North African chicken tagine

North African chicken tagine

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(17 ratings)

Prep: 15 mins Cook: 1 hr, 25 mins


Serves 4
Easy and freezable, this chicken tagine will be a family favourite in no time

Nutrition and extra info

  • Freezable

Nutrition: per serving

  • kcal630
  • fat38g
  • saturates10g
  • carbs16g
  • sugars10g
  • fibre3g
  • protein58g
  • salt0.86g
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  • 2 large chicken breasts, skin on
  • 4 chicken thigh, bone in and skin on
  • 2 tbsp olive oil
    olive oil

    Olive oil

    ol-iv oyl

    Probably the most widely-used oil in cooking, olive oil is pressed from fresh olives. It's…

  • 200g shallots, peeled



    Related to the onion (as opposed to being a younger version of it), shallots grow in clusters at…

  • 2 garlic clove, sliced
  • 4cm piece ginger, grated



    Mainly grown in Jamaica, Africa, India, China and Australia, ginger is the root of the plant. It…

  • 1 tsp cumin seeds, lightly crushed
  • 1 tsp coriander seeds, lightly crushed
    Coriander seeds

    Coriander seed

    kor-ee-and-er seed

    The small, creamy brown seeds of the coriander plant give dishes a warm, aromatic and slightly…

  • 2 small cinnamon sticks
  • large pinch saffron threads



    The stigma of a type of crocus, saffron threads have a pungent and distinctive aroma and flavour…

  • 1 tsp ground ginger
  • pinch crushed dried chilli



    Part of the capsicum family, chillies come in scores of varieties and colours (from green…

  • 375g peeled butternut squash, cut into chunks
  • 500ml chicken stock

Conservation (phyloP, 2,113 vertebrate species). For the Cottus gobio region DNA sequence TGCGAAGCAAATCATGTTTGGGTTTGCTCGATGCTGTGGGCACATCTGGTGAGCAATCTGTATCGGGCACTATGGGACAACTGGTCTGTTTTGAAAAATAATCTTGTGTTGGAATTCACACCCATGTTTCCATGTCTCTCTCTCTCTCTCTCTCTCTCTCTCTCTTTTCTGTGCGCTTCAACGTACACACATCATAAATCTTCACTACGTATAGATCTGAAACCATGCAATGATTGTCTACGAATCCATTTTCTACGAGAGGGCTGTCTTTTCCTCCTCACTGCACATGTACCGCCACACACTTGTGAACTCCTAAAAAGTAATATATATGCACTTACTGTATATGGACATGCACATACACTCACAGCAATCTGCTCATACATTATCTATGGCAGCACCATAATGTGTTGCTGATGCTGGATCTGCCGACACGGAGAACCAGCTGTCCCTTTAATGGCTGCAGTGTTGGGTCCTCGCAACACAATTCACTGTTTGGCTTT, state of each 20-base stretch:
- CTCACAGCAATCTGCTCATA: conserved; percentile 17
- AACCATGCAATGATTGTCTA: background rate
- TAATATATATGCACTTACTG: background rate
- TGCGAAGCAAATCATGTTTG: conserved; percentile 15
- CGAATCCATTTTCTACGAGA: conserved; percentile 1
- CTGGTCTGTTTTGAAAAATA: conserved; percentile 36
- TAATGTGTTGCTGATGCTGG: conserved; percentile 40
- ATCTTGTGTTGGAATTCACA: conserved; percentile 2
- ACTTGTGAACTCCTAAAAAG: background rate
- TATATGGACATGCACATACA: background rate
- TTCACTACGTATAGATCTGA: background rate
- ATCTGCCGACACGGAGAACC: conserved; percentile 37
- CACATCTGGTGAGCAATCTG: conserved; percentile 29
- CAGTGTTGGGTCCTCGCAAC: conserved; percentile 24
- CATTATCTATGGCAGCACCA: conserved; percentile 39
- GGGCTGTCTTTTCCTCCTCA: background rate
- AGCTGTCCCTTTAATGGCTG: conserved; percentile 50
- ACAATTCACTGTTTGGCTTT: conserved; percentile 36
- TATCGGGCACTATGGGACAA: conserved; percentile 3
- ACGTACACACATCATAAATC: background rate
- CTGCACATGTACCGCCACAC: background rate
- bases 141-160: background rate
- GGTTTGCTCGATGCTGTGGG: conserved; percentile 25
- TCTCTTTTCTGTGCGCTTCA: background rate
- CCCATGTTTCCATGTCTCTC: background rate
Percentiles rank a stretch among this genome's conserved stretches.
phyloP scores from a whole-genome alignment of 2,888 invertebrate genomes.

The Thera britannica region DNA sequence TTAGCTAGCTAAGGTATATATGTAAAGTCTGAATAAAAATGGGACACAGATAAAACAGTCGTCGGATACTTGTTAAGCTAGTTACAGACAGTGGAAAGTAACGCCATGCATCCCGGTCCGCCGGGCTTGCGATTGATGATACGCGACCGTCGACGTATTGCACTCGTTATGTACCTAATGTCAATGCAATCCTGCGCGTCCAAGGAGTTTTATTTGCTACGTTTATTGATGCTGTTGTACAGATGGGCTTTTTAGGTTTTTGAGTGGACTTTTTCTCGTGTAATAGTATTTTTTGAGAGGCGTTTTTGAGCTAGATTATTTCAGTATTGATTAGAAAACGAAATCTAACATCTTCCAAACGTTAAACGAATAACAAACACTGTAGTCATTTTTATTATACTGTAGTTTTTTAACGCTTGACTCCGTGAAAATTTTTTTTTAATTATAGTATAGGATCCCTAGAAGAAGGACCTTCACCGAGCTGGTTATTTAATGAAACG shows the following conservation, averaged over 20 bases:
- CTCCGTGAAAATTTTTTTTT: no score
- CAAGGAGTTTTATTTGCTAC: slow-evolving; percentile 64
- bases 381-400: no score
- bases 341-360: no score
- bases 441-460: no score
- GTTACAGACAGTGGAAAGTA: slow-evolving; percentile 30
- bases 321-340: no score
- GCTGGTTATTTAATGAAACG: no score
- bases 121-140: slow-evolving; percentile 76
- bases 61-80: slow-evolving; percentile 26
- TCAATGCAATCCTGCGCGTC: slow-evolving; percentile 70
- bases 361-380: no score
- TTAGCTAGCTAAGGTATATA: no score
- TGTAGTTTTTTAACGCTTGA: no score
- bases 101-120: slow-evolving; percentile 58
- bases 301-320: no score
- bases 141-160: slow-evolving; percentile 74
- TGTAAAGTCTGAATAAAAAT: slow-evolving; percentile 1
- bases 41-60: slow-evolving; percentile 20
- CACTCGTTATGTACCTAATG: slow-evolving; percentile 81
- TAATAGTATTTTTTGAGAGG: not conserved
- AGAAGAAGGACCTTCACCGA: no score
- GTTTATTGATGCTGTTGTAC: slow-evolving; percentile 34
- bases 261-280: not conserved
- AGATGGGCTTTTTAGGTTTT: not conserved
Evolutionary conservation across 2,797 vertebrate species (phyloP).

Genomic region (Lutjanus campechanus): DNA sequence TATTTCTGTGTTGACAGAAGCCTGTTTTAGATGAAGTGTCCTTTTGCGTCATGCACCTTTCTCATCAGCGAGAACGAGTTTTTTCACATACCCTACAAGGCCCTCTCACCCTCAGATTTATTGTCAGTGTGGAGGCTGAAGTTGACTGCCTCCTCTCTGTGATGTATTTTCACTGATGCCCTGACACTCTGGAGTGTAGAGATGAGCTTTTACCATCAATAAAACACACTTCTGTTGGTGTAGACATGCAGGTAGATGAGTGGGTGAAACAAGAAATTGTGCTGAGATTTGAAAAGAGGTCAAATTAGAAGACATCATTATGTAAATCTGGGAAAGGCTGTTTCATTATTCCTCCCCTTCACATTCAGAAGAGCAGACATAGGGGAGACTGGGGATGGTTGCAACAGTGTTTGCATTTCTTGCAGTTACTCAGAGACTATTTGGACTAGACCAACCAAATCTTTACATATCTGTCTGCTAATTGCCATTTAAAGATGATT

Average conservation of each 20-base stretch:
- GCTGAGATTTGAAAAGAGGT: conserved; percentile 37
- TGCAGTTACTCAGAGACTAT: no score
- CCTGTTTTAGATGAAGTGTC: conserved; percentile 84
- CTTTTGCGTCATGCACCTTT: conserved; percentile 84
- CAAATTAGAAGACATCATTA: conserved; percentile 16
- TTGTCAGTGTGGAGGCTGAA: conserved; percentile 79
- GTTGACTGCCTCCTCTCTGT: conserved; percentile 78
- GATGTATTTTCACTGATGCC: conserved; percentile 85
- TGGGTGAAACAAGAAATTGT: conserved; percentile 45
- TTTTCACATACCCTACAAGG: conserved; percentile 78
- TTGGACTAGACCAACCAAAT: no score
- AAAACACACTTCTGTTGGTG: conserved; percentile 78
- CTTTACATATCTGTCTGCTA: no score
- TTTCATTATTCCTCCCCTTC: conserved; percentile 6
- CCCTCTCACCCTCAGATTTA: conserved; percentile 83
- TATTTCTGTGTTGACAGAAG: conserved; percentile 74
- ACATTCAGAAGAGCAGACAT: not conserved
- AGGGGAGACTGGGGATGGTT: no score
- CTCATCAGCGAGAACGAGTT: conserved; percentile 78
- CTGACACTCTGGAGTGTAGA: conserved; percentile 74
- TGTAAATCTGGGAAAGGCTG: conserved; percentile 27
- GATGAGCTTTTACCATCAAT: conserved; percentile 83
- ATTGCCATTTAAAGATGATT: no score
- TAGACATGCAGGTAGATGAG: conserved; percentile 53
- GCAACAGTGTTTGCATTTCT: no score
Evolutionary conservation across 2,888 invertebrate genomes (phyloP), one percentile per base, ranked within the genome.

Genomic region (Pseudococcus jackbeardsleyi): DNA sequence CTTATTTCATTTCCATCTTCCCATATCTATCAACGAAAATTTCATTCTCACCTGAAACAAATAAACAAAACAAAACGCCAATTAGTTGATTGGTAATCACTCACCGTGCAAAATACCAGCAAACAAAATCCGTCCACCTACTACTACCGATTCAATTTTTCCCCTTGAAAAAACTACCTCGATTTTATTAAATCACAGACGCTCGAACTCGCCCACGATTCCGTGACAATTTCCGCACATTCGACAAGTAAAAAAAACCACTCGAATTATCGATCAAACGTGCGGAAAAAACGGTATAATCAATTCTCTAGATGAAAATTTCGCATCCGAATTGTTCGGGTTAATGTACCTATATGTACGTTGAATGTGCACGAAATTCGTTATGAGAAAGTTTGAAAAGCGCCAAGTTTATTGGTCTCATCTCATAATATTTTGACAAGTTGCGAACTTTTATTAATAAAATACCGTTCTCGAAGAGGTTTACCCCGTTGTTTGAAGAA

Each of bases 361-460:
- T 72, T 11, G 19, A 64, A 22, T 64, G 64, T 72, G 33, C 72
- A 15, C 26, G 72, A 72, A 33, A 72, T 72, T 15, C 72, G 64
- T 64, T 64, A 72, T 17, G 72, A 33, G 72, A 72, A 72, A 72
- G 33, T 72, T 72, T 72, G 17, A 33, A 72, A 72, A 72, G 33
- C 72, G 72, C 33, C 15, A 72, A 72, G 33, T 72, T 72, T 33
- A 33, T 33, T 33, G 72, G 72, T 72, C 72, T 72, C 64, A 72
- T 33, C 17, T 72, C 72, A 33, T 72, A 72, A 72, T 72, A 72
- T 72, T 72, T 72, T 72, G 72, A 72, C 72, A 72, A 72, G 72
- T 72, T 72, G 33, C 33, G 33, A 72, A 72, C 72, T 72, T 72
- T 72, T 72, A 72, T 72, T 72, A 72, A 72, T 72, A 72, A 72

• 1 rounded tbsp clear honey
  • 2 tbsp roughly chopped coriander


  1. Heat oven to 180C/160C/gas 4. Cut each chicken breast in half, then season all the chicken. Heat the oil in a mediumsize ovenproof casserole dish. Add the chicken, skin-side down, and brown well all over – you can do it in batches. Remove from the pan and set aside.

  2. Lower heat slightly, add the shallots to the pan and cook until golden brown all over. Add the garlic and grated ginger and cook for 30 secs before adding all the spices and cooking for 1 min more.

  3. Throw the butternut squash into the pan and stir to coat in the spices. Arrange the chicken, skin side uppermost, on top of the shallots and squash. Pour over the stock and drizzle in the honey. Bring to a gentle simmer, then transfer to the oven to bake for 40 mins until tender. Scatter with the coriander and serve with couscous and a bowl of harissa, if you like.

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Comments (30)

williamsgran's picture

Have made this 4 times for dinner parties, everyone loved it and I have had requests for the recipe....
I used skinless boneless chicken breast, which I cut up into chunks. I don't use the butternut squash, although I have used sweet potato or sliced carrots. I thicken the sauce with cornflour, as yes it is too thin, then serve with lashings of creamy mash....yum.

1irishlassie's picture

just realised might have made a mistake by putting a lid on it before i put it in the oven the sauce would have reduced better without the lid any comments about it ?

1irishlassie's picture

very disappointed cooked for tonights dinner as everyone said much too watery added cornflour next time will add a couple of fresh chillies with ginger and garlic as there was no spicy heat ! does anyone have an authentic recipe for tagine as every recipe i come across has a different set of ingredients ! sadly this tagine was lacking flavour anyone any suggestions ?